England’s Test captain, Joe Root, believes the issue of bad light “needs to be addressed” so the game can avoid the farcical scenes witnessed at the Ageas Bowl in recent days.
Only 134.3 overs were possible in the second Test – 38.1 of them on the final day – as a combination of bad light and conditions deemed too wet to play conspired to ruin any chance of either England or Pakistan pushing for victory. Only eight Tests in England or Wales in which any play has been possible have been worse hit by such conditions; all but one were not five-day encounters.
That left Root calling for a variety of “different things that could be trialled” to avoid such examples in the future. Among the measures Root suggested was earlier start times, the use of a brighter ball and improved floodlights to ensure play could continue regardless of the light.
But he cautioned against expecting a change to start times ahead of the final Test of this series, which is scheduled to begin on the same ground on Friday, arguing that agreements had been made with Pakistan ahead of the series and it may be too late to change them.
“Maybe we could start half-an-hour earlier if we’ve lost time,” Root said. “You don’t necessarily have to start every game at 10.30am, but maybe if you need to make time up that is something to look at so light isn’t as much of an issue. It’s something to look at. It may be a possibility.
“There an MoU [Memorandum of Understanding] that’s been put in place [ahead of this series], so I’m not sure how flexible things are to change. But moving forwards, it is something that could potentially be looked at beyond this series.
“Maybe there’s got to be a minimum standard of floodlights and [we should] play on throughout. Maybe we could use a lighter red ball rather than a dark Dukes ball.
“There are different things that could be trialled to avoid similar scenarios in future. It’s not very often you lose so much cricket to bad light, but it’s frustrating and a huge talking point. I think it needs to be addressed somewhere, somehow.”
At present, every day of Test cricket in England starts at 11am regardless of the amount of overs lost in the game. The ECB has, in the past, argued that to change the start time at short notice – such as the evening before – could leave ticket holders missing the start of play. There have also been concerns expressed at the help an earlier start might provide to seamers able to exploit any dew or other moisture in the pitch or wider environment.
Many of Root’s concerns were echoed by the Pakistan bowling coach, Waqar Younis, who also called for more trials into measures that could mitigate against the problem of bad light.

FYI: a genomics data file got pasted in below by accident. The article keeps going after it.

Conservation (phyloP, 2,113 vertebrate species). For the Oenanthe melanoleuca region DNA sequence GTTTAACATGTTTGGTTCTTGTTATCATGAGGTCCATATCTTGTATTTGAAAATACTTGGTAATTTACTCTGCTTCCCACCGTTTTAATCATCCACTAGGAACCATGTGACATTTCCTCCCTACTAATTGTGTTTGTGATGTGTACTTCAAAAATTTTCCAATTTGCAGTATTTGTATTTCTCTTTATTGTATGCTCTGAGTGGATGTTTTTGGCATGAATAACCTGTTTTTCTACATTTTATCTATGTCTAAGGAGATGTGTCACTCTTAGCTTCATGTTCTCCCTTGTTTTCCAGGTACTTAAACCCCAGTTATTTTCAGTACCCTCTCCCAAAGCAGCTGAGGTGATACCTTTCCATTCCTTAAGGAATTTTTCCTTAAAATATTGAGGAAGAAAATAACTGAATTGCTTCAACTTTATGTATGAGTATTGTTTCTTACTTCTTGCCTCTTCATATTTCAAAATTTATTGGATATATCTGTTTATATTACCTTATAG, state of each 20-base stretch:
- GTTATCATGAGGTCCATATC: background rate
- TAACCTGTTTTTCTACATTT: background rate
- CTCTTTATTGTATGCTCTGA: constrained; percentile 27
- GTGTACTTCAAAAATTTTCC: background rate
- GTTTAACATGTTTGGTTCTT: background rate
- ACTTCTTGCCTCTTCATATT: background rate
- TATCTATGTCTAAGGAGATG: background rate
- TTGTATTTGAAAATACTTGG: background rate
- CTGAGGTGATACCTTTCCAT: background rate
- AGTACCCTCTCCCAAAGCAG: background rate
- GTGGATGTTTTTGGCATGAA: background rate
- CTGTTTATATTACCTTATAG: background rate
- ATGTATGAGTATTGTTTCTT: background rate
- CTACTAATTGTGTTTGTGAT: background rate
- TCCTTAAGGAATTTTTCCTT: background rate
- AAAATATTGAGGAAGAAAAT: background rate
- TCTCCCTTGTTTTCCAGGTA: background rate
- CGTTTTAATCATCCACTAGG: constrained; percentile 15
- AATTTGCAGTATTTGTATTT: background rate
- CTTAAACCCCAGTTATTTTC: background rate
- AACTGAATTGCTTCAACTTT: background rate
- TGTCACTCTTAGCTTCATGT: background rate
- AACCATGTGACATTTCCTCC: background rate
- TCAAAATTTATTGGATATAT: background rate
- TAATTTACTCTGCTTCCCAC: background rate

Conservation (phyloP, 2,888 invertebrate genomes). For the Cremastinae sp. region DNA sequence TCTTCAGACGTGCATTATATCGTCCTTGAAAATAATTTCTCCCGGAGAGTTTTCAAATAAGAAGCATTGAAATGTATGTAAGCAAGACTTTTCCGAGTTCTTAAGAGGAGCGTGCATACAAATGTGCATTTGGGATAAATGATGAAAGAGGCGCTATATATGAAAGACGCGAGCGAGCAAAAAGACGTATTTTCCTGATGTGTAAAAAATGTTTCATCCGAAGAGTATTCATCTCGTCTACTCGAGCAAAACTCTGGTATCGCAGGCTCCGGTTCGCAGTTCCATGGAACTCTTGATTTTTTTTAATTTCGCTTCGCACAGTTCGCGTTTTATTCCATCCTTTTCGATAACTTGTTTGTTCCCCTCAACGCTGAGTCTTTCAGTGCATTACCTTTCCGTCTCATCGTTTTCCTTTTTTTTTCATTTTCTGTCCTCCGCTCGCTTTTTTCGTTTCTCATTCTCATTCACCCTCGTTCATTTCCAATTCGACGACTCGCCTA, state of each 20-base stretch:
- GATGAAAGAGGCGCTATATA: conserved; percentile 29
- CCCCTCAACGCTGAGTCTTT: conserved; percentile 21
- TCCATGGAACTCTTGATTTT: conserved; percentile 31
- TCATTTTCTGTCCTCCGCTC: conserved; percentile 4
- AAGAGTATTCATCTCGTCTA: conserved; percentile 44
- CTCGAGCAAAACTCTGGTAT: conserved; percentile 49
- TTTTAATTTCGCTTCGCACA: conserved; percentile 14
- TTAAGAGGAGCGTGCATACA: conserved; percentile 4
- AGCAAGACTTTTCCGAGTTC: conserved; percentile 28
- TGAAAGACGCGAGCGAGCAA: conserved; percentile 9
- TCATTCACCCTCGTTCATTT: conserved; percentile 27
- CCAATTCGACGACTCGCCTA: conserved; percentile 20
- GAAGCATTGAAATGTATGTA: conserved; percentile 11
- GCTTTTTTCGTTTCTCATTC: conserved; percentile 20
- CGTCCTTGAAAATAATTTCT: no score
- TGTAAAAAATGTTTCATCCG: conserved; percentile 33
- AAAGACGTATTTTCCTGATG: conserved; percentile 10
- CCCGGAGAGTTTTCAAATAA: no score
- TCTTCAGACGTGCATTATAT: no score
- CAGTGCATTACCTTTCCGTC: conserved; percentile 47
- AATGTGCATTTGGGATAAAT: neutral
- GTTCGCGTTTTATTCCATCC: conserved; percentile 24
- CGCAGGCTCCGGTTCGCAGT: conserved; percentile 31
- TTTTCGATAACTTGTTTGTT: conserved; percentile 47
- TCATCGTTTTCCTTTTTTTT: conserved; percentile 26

“Worldwide the pink ball is only really being played with on a trial basis as we see if we run into problems,” Waqar said. “In day-night matches, there is strong evidence to suggest the pink ball could work, but in England, only one pink-ball Test has happened.
“I don’t yet know how a pink Dukes ball is going to behave in this country. If conditions are overcast and the lights are on, maybe it’ll do too much. The toss becomes very important.
“Purely for revenue and entertainment, it’s a promising idea, but everyone will need to adapt. We need to see more pink-ball use in domestic cricket in England to get the full picture. We need further trials in England.
“I feel unless the light gets really bad, we can stay out there a bit longer.”
Root, meanwhile, said he had sympathy both for the match officials and groundstaff and suggested it was an issue which needed to be addressed “higher up the chain”. ESPNcricinfo understands the ICC cricket committee will review issues around bad light at their next meeting.
“I don’t think I’ve ever seen a game be affected by bad light as much as this,” Root said. “Which is very frustrating. But it’s been very wet throughout the week and the ground staff have done everything they can to get it dry.
“I do think it’s hard to blame the umpires here. I think there’s something bigger that needs looking up higher up the chain. This is way above my pay grade.”
Root also provided some insight into the challenges posed by playing in poor light, suggesting safety was only one of the aspects to consider.
“There’s an element of danger that comes into it,” he said. “Sometimes when you are facing someone really quick it can feel a little bit more dangerous.
“But sometimes with the bat in hand, if I’m brutally honest, it becomes more challenging [in poor light]. It can be quite hard trying to pick which way a bowler is looking to swing it or you might be trying to spot a googly from a legspinner. That can be frustrating at times.
“But it’s the field, square of the wicket, where you feel most vulnerable. You don’t want to be at fault, running in the wrong direction or missing a big chance. Similarly, the umpires might feel in danger as well if someone crunches a pull shot or hits one straight back at them. They have also got to be able to see and make the right decisions on the field.”